18. 18. b. Vowels are Nuclear ( English ) A nucleus can only contain a vowel or a diphthong. This principle is not fully without problems and that is the reason that we shall look below at a somewhat more general principle. The main problem is the unclear status of some sounds, for example [ɚ]. They are in between a vowel and consonant, and indeed sometimes end up in onset position (see above) and sometimes in nuclear position, for example in /bird/ [bɚd]. The division into syllables is clearly felt by any speaker, although there sometimes is hesitation as to exactly how to divide a word into syllables. Consider the word /atmosphere/. Is the /s/ part of the second syllable or part of the third? The answer is not straightforward. In particular the stridents ( that is, the sounds [s], [ʃ] ) enjoy a special status. Some claim that they are extrasyllabic (not part of any syllable at all), some maintain that they are ambisyllabic (they belong to both syllables). We shall not go into that here. The existence of rhymes can be attested by looking at verses (which also explains the terminology): words that rhyme do not need to end in the same syllable, they only need to end in the same rhyme: /fun/ – /run/ – /spun/ – /shun/. Also, the coda is the domain of a rule that affects many languages: For example, in English and Hungarian, within the coda the obstruents must either all be voiced or unvoiced; in German and Russian, all obstruents in coda must be voiceless. (Here is an interesting problem caused among other by nasals. Nasals are standardly voiced. Now try to find out what is happening in this case by pronouncing words with a sequence nasal+voiceless stop in coda, such as /hump/, /stunt/, /Frank/.) Germanic verse in the Middle Ages used a rhyming technique where the onsets of the rhyming words had to be the same. (This is also called alliteration. It allowed to rhyme two words of the same stem; German had a lot of Umlaut and ablaut, that is to say, it had a lot of root vowel change making it impossible to use the same word to rhyme with itself (say /run/ – /ran/). It is worthwhile to remain with the notion of the domain of a rule. 14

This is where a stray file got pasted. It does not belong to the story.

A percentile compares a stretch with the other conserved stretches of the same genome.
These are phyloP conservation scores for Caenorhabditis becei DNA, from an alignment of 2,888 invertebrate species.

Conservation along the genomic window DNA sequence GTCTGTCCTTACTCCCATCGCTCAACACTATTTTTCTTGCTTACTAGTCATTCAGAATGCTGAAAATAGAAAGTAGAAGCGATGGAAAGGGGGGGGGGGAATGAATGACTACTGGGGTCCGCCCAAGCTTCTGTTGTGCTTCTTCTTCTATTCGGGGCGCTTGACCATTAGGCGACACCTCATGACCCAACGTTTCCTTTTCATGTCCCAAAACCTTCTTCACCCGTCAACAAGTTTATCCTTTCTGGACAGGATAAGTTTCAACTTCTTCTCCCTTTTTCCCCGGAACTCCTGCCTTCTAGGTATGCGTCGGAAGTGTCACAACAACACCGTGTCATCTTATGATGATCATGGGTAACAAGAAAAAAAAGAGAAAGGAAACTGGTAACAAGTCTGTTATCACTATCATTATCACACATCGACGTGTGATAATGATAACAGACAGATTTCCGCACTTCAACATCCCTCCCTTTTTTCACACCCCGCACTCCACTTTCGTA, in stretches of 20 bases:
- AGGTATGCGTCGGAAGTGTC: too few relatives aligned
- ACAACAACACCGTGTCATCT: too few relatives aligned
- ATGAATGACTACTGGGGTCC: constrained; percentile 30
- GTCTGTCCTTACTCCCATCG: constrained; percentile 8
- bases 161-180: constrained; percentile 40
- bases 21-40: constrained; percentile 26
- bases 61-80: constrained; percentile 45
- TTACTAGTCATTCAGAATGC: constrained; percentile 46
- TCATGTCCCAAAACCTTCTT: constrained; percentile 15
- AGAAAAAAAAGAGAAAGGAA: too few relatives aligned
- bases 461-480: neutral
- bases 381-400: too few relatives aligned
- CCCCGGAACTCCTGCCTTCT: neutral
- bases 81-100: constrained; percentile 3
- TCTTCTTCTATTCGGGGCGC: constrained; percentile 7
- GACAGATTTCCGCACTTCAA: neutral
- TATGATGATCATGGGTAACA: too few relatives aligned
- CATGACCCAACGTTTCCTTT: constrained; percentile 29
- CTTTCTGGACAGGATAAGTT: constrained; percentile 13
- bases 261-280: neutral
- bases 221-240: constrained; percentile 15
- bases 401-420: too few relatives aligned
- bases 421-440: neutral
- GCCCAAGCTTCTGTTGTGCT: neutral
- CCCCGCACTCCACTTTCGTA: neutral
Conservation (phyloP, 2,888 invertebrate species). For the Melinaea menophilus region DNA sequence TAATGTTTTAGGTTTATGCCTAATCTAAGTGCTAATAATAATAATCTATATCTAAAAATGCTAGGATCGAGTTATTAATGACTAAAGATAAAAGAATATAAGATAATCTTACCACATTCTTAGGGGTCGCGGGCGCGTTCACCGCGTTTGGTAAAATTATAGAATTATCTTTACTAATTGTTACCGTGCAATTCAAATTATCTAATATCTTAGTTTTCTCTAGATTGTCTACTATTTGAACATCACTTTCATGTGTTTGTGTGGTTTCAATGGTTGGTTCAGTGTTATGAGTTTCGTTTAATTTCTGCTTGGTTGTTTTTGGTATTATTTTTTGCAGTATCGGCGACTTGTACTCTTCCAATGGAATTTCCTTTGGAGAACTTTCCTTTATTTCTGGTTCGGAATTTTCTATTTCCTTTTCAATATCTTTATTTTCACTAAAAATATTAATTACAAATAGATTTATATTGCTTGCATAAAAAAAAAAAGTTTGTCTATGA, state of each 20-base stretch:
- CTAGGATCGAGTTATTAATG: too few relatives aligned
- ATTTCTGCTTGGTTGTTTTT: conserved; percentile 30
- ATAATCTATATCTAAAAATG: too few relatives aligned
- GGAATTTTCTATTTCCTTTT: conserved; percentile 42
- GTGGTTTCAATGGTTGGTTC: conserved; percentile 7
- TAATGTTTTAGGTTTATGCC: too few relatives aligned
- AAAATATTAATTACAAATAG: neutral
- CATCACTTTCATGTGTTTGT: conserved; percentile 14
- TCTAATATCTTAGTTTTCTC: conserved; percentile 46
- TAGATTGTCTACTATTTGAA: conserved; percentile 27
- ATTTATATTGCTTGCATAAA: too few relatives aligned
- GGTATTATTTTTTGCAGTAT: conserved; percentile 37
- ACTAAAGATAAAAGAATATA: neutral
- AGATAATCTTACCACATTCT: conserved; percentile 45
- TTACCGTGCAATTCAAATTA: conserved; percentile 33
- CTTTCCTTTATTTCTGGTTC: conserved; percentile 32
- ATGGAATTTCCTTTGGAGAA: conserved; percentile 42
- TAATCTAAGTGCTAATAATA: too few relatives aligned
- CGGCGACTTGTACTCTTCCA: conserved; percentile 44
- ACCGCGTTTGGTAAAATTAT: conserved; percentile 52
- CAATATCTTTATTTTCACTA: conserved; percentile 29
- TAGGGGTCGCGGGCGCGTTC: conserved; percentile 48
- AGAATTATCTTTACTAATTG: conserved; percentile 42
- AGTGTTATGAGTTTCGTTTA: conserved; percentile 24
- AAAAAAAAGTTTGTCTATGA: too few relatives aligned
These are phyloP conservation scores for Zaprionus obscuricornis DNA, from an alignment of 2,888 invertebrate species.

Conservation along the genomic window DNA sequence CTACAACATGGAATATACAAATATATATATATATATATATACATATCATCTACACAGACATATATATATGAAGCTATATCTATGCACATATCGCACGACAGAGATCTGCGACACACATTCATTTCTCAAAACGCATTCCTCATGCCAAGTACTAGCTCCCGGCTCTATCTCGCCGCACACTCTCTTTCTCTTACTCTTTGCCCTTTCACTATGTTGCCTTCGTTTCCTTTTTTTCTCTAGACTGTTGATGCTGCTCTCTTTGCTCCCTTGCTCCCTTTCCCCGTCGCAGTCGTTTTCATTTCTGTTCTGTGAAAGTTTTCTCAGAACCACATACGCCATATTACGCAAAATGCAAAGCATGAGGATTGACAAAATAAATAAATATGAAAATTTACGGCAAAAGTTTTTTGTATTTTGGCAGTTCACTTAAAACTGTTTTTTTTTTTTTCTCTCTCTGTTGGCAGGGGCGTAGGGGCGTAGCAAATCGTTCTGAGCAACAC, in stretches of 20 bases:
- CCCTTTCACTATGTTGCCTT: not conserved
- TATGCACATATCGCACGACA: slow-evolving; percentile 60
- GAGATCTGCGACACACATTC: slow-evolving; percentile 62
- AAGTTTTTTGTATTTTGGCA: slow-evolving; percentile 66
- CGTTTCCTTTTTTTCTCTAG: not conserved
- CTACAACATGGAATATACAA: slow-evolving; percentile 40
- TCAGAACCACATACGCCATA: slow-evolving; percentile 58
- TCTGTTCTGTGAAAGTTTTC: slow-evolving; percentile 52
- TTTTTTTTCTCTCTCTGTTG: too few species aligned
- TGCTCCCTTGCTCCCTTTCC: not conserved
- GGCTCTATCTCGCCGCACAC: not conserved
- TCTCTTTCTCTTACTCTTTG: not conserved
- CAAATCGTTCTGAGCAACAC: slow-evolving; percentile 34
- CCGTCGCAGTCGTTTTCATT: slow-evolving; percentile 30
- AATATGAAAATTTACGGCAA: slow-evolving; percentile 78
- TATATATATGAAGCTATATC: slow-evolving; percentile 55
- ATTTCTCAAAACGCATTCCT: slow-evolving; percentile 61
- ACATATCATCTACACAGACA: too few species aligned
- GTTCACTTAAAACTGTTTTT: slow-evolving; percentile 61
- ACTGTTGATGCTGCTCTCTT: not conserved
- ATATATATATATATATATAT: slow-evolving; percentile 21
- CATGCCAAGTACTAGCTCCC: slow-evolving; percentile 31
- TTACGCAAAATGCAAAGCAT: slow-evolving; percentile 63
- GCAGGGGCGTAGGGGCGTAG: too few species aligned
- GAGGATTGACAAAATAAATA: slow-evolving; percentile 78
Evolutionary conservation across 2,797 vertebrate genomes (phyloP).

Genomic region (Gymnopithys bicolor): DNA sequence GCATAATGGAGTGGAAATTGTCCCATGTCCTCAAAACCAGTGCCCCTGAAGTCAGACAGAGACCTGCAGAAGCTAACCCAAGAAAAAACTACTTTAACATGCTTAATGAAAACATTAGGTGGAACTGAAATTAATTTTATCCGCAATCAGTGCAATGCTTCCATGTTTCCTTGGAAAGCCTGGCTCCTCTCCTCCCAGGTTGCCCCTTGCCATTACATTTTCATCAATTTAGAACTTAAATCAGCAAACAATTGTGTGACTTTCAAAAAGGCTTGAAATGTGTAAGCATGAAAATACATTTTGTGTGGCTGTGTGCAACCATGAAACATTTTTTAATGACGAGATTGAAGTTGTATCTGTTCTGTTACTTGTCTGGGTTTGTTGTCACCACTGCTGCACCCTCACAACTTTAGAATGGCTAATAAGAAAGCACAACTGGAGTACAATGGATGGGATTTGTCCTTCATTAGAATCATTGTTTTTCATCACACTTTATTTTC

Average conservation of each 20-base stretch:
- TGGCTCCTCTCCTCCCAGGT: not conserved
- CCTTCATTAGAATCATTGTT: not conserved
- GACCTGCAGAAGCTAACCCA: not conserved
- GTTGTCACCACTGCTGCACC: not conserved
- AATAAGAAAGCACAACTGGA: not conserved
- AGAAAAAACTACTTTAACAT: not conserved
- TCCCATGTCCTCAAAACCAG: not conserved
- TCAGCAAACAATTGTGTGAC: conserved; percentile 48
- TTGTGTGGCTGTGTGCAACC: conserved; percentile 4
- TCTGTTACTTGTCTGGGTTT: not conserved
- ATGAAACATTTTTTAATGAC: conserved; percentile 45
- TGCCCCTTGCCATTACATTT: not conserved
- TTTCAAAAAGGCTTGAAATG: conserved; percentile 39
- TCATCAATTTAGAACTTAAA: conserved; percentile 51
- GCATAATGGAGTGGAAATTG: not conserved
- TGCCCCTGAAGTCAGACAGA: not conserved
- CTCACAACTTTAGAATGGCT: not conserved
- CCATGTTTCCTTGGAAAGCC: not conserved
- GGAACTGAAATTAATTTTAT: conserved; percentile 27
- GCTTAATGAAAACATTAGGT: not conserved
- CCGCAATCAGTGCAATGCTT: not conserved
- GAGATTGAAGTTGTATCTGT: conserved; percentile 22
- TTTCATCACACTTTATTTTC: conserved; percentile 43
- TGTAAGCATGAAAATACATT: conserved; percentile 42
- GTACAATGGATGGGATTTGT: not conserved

19. 19. Many phonological constraints are seen as conditions that concern two adjacent sounds. When these sounds come into contact, they undergo change to a smaller or greater extent, for some sound combinations are better pronounceable than others. We have discussed sandhi at length in Lecture 4. For example, the Latin word /in/ ‘in’ is a verbal prefix, which changes in writing (and therefore in pronunciation) to /im/ when it precedes a labial (/impedire/). Somewhat more radical is the change from [ml] to [mpl] to avoid the awkward combination [ml] (the word /templum/derives from /temlom/, with /tem/ being the root, meaning ‘to cut’). There is an influential theory in phonology, auto segmental phonology, which assumes that. Table 10: The Sonoricity Hierarchy dark vowels [a], [o] > mid vowels [æ], [œ] > high vowels [i], [y] > r-sounds [r]; [ɹ] > nasals; laterals [m], [n]; [l] > vd. fricatives [z], [ӡ] > vd. plosives [b], [d] > vl. fricatives [s], [ʃ] > vl. plosives [p], [t] phonological features are organized on different scores (tiers) and can spread to adjacent segments independently from each other. Think for example of the feature [±voiced]. The condition on the coda in English is expressed by saying that the feature [±voiced] spreads along the coda. Clearly, we cannot allow the feature to spread in discriminately, otherwise the total utterance is affected. Rather, the spreading is blocked by certain constituent boundaries; these can be the coda, onset, nucleus, rhyme, syllable, foot or the word. To put that on its head: the fact that features are blocked indicates that we are facing a constituent boundary. So, voicing harmony indicates that English has a coda. 15